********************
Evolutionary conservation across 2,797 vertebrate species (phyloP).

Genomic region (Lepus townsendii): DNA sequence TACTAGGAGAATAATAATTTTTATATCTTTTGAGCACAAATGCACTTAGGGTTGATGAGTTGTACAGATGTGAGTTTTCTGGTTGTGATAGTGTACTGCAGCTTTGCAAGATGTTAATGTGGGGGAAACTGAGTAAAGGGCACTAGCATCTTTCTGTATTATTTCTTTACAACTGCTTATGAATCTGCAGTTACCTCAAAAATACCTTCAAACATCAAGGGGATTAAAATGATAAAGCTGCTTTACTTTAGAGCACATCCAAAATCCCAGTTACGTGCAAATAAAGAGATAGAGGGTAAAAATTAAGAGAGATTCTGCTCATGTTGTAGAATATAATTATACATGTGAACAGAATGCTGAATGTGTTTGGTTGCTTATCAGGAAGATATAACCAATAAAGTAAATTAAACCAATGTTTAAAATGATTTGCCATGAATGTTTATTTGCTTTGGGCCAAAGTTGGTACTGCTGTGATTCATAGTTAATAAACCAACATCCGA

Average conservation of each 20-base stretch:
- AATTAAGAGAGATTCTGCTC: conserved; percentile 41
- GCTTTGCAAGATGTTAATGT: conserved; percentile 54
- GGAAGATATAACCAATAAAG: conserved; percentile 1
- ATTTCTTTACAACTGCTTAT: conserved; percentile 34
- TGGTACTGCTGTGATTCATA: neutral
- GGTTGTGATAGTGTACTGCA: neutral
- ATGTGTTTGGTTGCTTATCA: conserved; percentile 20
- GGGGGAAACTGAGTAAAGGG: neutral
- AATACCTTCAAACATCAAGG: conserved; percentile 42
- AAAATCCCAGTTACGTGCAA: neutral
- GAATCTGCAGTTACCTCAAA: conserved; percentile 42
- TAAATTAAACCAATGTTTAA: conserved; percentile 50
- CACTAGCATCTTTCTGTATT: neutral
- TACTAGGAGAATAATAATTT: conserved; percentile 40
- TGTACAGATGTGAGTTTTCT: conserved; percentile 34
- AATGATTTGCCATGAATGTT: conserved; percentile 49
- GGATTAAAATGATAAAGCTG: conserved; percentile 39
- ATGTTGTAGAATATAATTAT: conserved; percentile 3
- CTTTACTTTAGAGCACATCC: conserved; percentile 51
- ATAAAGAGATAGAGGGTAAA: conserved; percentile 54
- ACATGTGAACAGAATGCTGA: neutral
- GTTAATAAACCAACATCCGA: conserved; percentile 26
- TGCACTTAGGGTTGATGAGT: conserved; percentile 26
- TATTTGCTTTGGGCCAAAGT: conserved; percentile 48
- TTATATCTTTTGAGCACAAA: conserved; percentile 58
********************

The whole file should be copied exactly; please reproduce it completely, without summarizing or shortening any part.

Evolutionary conservation across 2,797 vertebrate species (phyloP).

Genomic region (Lepus townsendii): DNA sequence TACTAGGAGAATAATAATTTTTATATCTTTTGAGCACAAATGCACTTAGGGTTGATGAGTTGTACAGATGTGAGTTTTCTGGTTGTGATAGTGTACTGCAGCTTTGCAAGATGTTAATGTGGGGGAAACTGAGTAAAGGGCACTAGCATCTTTCTGTATTATTTCTTTACAACTGCTTATGAATCTGCAGTTACCTCAAAAATACCTTCAAACATCAAGGGGATTAAAATGATAAAGCTGCTTTACTTTAGAGCACATCCAAAATCCCAGTTACGTGCAAATAAAGAGATAGAGGGTAAAAATTAAGAGAGATTCTGCTCATGTTGTAGAATATAATTATACATGTGAACAGAATGCTGAATGTGTTTGGTTGCTTATCAGGAAGATATAACCAATAAAGTAAATTAAACCAATGTTTAAAATGATTTGCCATGAATGTTTATTTGCTTTGGGCCAAAGTTGGTACTGCTGTGATTCATAGTTAATAAACCAACATCCGA

Average conservation of each 20-base stretch:
- AATTAAGAGAGATTCTGCTC: conserved; percentile 41
- GCTTTGCAAGATGTTAATGT: conserved; percentile 54
- GGAAGATATAACCAATAAAG: conserved; percentile 1
- ATTTCTTTACAACTGCTTAT: conserved; percentile 34
- TGGTACTGCTGTGATTCATA: neutral
- GGTTGTGATAGTGTACTGCA: neutral
- ATGTGTTTGGTTGCTTATCA: conserved; percentile 20
- GGGGGAAACTGAGTAAAGGG: neutral
- AATACCTTCAAACATCAAGG: conserved; percentile 42
- AAAATCCCAGTTACGTGCAA: neutral
- GAATCTGCAGTTACCTCAAA: conserved; percentile 42
- TAAATTAAACCAATGTTTAA: conserved; percentile 50
- CACTAGCATCTTTCTGTATT: neutral
- TACTAGGAGAATAATAATTT: conserved; percentile 40
- TGTACAGATGTGAGTTTTCT: conserved; percentile 34
- AATGATTTGCCATGAATGTT: conserved; percentile 49
- GGATTAAAATGATAAAGCTG: conserved; percentile 39
- ATGTTGTAGAATATAATTAT: conserved; percentile 3
- CTTTACTTTAGAGCACATCC: conserved; percentile 51
- ATAAAGAGATAGAGGGTAAA: conserved; percentile 54
- ACATGTGAACAGAATGCTGA: neutral
- GTTAATAAACCAACATCCGA: conserved; percentile 26
- TGCACTTAGGGTTGATGAGT: conserved; percentile 26
- TATTTGCTTTGGGCCAAAGT: conserved; percentile 48
- TTATATCTTTTGAGCACAAA: conserved; percentile 58